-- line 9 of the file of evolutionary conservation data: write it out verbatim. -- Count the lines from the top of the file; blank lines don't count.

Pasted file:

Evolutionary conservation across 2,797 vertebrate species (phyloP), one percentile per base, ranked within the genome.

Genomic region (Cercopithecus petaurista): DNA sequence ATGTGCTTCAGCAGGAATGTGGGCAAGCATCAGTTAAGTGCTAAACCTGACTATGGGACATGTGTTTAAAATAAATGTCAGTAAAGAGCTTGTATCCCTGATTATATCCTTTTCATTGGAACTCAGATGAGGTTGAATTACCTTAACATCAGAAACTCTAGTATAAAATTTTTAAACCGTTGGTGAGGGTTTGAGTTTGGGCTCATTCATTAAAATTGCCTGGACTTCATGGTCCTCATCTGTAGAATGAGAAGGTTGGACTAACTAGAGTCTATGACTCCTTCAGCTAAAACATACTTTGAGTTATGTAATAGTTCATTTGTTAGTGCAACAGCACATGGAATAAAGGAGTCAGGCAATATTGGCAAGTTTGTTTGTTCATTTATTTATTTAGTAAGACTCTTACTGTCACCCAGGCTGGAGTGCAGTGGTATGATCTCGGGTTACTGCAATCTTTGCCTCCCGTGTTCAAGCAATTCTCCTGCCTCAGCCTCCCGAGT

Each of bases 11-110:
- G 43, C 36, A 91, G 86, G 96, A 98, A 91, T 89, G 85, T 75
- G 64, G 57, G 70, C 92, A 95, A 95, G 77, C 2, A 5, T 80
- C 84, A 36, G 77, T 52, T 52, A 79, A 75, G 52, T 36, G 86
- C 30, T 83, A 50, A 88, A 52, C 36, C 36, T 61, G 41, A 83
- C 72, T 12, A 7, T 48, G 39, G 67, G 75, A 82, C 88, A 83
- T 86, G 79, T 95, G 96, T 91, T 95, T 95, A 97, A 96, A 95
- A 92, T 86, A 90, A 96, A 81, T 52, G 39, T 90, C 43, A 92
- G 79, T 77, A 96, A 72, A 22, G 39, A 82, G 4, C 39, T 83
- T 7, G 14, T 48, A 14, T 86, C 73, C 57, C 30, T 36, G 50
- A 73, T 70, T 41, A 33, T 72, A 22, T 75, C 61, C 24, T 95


- T 86, G 79, T 95, G 96, T 91, T 95, T 95, A 97, A 96, A 95